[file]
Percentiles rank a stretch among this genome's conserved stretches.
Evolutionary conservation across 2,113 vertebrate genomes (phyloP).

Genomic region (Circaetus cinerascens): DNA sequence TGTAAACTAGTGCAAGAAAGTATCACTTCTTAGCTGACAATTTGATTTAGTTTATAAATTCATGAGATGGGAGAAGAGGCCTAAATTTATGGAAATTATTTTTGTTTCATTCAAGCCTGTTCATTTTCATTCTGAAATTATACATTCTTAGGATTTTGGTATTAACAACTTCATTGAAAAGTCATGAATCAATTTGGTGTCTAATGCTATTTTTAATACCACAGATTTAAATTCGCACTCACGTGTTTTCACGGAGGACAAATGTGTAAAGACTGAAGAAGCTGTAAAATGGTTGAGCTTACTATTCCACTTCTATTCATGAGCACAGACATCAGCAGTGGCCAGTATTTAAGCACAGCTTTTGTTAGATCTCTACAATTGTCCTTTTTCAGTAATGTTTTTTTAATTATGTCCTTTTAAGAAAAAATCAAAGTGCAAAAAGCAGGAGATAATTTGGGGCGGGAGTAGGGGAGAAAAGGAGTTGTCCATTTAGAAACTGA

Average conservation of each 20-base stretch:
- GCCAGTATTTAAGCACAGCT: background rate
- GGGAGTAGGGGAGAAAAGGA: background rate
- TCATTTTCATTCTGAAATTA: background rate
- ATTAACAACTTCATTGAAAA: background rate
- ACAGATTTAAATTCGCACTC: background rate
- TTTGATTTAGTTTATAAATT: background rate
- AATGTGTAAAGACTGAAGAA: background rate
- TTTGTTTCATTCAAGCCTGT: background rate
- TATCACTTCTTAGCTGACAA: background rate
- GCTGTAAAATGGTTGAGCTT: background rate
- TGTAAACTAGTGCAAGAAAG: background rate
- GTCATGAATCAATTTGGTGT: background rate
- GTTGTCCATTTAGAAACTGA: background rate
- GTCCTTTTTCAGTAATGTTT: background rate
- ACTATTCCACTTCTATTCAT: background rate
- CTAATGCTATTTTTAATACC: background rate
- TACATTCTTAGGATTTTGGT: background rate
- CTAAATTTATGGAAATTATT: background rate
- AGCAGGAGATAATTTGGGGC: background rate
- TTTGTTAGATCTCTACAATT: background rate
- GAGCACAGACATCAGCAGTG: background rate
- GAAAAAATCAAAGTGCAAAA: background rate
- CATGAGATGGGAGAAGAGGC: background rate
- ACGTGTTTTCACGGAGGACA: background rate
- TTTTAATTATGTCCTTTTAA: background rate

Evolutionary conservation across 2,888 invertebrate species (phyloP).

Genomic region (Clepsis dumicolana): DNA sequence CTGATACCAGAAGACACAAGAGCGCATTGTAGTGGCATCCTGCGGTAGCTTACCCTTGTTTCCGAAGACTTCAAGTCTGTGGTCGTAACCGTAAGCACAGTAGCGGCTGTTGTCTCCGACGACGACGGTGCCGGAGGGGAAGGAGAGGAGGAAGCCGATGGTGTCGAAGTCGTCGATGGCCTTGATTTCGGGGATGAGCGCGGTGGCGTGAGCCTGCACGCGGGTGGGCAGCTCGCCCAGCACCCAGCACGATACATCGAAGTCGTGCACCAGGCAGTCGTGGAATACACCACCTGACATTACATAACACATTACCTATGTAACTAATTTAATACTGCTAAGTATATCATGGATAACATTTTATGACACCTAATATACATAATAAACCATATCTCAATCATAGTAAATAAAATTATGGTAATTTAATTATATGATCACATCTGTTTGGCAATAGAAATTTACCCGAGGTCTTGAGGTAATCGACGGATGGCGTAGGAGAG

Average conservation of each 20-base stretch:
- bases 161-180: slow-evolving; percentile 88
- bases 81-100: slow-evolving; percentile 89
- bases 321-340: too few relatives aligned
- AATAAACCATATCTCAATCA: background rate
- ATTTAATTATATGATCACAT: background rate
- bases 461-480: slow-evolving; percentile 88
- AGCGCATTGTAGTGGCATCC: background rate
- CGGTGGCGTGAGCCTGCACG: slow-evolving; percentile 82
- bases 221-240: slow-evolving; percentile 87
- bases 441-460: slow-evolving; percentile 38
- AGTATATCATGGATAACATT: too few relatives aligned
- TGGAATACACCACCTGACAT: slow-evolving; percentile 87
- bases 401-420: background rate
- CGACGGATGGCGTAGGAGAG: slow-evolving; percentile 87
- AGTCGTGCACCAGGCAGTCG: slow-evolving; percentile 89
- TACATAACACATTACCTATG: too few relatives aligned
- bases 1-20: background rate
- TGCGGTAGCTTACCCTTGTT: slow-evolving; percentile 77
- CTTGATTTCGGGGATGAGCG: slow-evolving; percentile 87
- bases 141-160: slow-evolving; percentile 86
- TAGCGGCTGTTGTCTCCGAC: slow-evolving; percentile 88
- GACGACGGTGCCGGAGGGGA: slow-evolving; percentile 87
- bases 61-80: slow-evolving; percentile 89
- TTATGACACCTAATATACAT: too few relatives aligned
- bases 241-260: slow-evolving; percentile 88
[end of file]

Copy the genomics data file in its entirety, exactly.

Percentiles rank a stretch among this genome's conserved stretches.
Evolutionary conservation across 2,113 vertebrate genomes (phyloP).

Genomic region (Circaetus cinerascens): DNA sequence TGTAAACTAGTGCAAGAAAGTATCACTTCTTAGCTGACAATTTGATTTAGTTTATAAATTCATGAGATGGGAGAAGAGGCCTAAATTTATGGAAATTATTTTTGTTTCATTCAAGCCTGTTCATTTTCATTCTGAAATTATACATTCTTAGGATTTTGGTATTAACAACTTCATTGAAAAGTCATGAATCAATTTGGTGTCTAATGCTATTTTTAATACCACAGATTTAAATTCGCACTCACGTGTTTTCACGGAGGACAAATGTGTAAAGACTGAAGAAGCTGTAAAATGGTTGAGCTTACTATTCCACTTCTATTCATGAGCACAGACATCAGCAGTGGCCAGTATTTAAGCACAGCTTTTGTTAGATCTCTACAATTGTCCTTTTTCAGTAATGTTTTTTTAATTATGTCCTTTTAAGAAAAAATCAAAGTGCAAAAAGCAGGAGATAATTTGGGGCGGGAGTAGGGGAGAAAAGGAGTTGTCCATTTAGAAACTGA

Average conservation of each 20-base stretch:
- GCCAGTATTTAAGCACAGCT: background rate
- GGGAGTAGGGGAGAAAAGGA: background rate
- TCATTTTCATTCTGAAATTA: background rate
- ATTAACAACTTCATTGAAAA: background rate
- ACAGATTTAAATTCGCACTC: background rate
- TTTGATTTAGTTTATAAATT: background rate
- AATGTGTAAAGACTGAAGAA: background rate
- TTTGTTTCATTCAAGCCTGT: background rate
- TATCACTTCTTAGCTGACAA: background rate
- GCTGTAAAATGGTTGAGCTT: background rate
- TGTAAACTAGTGCAAGAAAG: background rate
- GTCATGAATCAATTTGGTGT: background rate
- GTTGTCCATTTAGAAACTGA: background rate
- GTCCTTTTTCAGTAATGTTT: background rate
- ACTATTCCACTTCTATTCAT: background rate
- CTAATGCTATTTTTAATACC: background rate
- TACATTCTTAGGATTTTGGT: background rate
- CTAAATTTATGGAAATTATT: background rate
- AGCAGGAGATAATTTGGGGC: background rate
- TTTGTTAGATCTCTACAATT: background rate
- GAGCACAGACATCAGCAGTG: background rate
- GAAAAAATCAAAGTGCAAAA: background rate
- CATGAGATGGGAGAAGAGGC: background rate
- ACGTGTTTTCACGGAGGACA: background rate
- TTTTAATTATGTCCTTTTAA: background rate

Evolutionary conservation across 2,888 invertebrate species (phyloP).

Genomic region (Clepsis dumicolana): DNA sequence CTGATACCAGAAGACACAAGAGCGCATTGTAGTGGCATCCTGCGGTAGCTTACCCTTGTTTCCGAAGACTTCAAGTCTGTGGTCGTAACCGTAAGCACAGTAGCGGCTGTTGTCTCCGACGACGACGGTGCCGGAGGGGAAGGAGAGGAGGAAGCCGATGGTGTCGAAGTCGTCGATGGCCTTGATTTCGGGGATGAGCGCGGTGGCGTGAGCCTGCACGCGGGTGGGCAGCTCGCCCAGCACCCAGCACGATACATCGAAGTCGTGCACCAGGCAGTCGTGGAATACACCACCTGACATTACATAACACATTACCTATGTAACTAATTTAATACTGCTAAGTATATCATGGATAACATTTTATGACACCTAATATACATAATAAACCATATCTCAATCATAGTAAATAAAATTATGGTAATTTAATTATATGATCACATCTGTTTGGCAATAGAAATTTACCCGAGGTCTTGAGGTAATCGACGGATGGCGTAGGAGAG

Average conservation of each 20-base stretch:
- bases 161-180: slow-evolving; percentile 88
- bases 81-100: slow-evolving; percentile 89
- bases 321-340: too few relatives aligned
- AATAAACCATATCTCAATCA: background rate
- ATTTAATTATATGATCACAT: background rate
- bases 461-480: slow-evolving; percentile 88
- AGCGCATTGTAGTGGCATCC: background rate
- CGGTGGCGTGAGCCTGCACG: slow-evolving; percentile 82
- bases 221-240: slow-evolving; percentile 87
- bases 441-460: slow-evolving; percentile 38
- AGTATATCATGGATAACATT: too few relatives aligned
- TGGAATACACCACCTGACAT: slow-evolving; percentile 87
- bases 401-420: background rate
- CGACGGATGGCGTAGGAGAG: slow-evolving; percentile 87
- AGTCGTGCACCAGGCAGTCG: slow-evolving; percentile 89
- TACATAACACATTACCTATG: too few relatives aligned
- bases 1-20: background rate
- TGCGGTAGCTTACCCTTGTT: slow-evolving; percentile 77
- CTTGATTTCGGGGATGAGCG: slow-evolving; percentile 87
- bases 141-160: slow-evolving; percentile 86
- TAGCGGCTGTTGTCTCCGAC: slow-evolving; percentile 88
- GACGACGGTGCCGGAGGGGA: slow-evolving; percentile 87
- bases 61-80: slow-evolving; percentile 89
- TTATGACACCTAATATACAT: too few relatives aligned
- bases 241-260: slow-evolving; percentile 88